These measures can help immediately if everyone adopted them, but to reach everyone, we also need more and better facilities for pedestrians and cyclists. We need to stop designing our transportation system to move vehicles quickly, and instead design it to move people safely and efficiently. We need to provide sidewalks and bikeways and well-marked and lit crossings, so there are designated and safe places for people to walk or bike. We need to include traffic calming elements in our downtowns and neighborhoods so that it is not convenient for drivers to speed. 

We also need a system to better educate drivers, pedestrians, and cyclists about the rules of the road and how to share the space, especially where there are few bike/ped facilities. The Bicycle Coalition of Maine (BCM) has tried for several years to have traffic safety education required in schools, but lawmakers continue to vote it down.

The Maine Department of Transportation’s (MaineDOT) recently-adopted Statewide Active Transportation Plan articulates several goals that would improve safety for vulnerable users. These goals include prioritizing improvements to on-road and off-road bike/ped infrastructure and updating state-level policies that guide transportation projects like the Complete Streets and Local Match policies. Unfortunately, the plan has no timelines, milestones, or designated funding to implement the goals, and we have not yet seen the updated policies, though we expect those in 2024. The BCM is monitoring the implementation of this plan closely and working with the MaineDOT and other stakeholders to make the goals a reality.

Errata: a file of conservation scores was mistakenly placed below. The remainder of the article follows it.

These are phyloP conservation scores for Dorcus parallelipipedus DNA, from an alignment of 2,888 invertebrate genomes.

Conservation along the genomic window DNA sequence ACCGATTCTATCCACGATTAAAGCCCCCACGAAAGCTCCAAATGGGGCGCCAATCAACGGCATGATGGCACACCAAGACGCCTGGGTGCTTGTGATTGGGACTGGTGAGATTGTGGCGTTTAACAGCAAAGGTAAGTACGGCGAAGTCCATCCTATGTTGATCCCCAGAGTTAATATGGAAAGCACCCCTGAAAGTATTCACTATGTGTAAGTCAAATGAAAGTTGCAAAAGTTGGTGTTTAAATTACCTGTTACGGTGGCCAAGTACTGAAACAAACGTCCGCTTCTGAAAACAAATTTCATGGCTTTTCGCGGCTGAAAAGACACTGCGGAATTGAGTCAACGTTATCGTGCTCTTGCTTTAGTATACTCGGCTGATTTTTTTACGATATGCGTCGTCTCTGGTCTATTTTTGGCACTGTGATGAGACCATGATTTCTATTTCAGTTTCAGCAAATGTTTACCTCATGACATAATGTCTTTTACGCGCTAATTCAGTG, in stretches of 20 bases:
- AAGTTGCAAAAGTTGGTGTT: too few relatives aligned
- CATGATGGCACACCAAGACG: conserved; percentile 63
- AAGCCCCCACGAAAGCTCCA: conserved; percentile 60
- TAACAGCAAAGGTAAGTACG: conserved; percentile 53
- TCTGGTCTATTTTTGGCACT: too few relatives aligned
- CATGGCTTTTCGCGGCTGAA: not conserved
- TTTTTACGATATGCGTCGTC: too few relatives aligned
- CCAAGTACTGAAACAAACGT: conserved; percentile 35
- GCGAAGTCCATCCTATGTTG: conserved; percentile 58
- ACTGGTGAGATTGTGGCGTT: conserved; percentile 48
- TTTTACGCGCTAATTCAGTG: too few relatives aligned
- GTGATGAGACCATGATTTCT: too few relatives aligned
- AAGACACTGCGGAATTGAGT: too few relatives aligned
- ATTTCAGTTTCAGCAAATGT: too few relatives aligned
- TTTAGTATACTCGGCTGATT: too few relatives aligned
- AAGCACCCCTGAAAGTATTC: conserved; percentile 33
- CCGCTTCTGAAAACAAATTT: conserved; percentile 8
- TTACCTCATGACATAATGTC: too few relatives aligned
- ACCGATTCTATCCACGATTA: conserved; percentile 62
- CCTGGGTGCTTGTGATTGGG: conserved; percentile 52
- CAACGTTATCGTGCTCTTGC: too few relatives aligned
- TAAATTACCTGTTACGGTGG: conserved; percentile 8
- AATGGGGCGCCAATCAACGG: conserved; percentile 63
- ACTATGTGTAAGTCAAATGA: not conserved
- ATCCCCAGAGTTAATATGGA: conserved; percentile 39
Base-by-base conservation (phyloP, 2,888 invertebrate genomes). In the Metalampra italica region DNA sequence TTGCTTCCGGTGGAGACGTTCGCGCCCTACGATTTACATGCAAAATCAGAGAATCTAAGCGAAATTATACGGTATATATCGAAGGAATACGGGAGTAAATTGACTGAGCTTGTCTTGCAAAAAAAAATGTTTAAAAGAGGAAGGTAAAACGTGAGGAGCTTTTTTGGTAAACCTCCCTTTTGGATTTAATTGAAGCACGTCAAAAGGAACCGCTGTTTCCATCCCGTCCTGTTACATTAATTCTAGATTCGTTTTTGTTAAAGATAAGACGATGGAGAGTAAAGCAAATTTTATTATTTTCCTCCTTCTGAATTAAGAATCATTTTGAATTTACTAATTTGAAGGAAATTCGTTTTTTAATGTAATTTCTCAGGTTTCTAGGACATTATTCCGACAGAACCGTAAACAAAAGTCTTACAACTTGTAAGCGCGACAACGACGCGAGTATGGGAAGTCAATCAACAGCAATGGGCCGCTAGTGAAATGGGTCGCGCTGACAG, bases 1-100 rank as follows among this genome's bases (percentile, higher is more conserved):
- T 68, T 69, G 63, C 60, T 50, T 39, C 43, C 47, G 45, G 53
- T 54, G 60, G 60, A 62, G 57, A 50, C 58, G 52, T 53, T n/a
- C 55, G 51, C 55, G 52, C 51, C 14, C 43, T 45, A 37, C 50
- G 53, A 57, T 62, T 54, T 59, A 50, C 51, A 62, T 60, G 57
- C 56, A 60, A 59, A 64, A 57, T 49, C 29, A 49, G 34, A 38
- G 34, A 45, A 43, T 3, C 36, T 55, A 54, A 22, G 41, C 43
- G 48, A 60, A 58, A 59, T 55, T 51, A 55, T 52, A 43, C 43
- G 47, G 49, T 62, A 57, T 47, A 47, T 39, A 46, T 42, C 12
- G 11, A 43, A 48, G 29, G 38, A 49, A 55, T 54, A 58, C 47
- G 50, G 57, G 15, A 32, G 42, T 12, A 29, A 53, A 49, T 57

Maine also needs to change how roadway incidents are described. Words matter. The BCM is concerned about police and media reporting on pedestrian and bicycle crashes that appear to put blame on the victim before investigations are complete. Reports that emphasize details that the pedestrian was not in a crosswalk, or was not wearing hi-vis clothing, imply the vulnerable user is to blame for the deadly crash while ignoring other potential contributing factors, such as speed. A pedestrian has a 90% chance of survival if hit by a car going 20mph, but that drops to 20% chance of survival with a car going 40mph. In a world in which speeding is often the norm, tougher questions need to be asked of drivers in incidents in which people are getting hit and killed in areas posted 30mph or under. Likewise, in cases where there is fatality or the victim is unable to give a statement, extra caution should be used in reporting that relies only on the driver’s account. Without a full investigation, we cannot know the cause of the crash. Nuances of phrasing can influence our perception of a crash, such as reports that describe the vehicle, not the driver, causing the crash, e.g. “a car hit John Doe.” This language disconnects the behavior of the driver from the incident. A 3000-pound vehicle can quickly, without malice or intent, become a deadly weapon–and drivers should operate their cars with their potential lethality in mind at all times.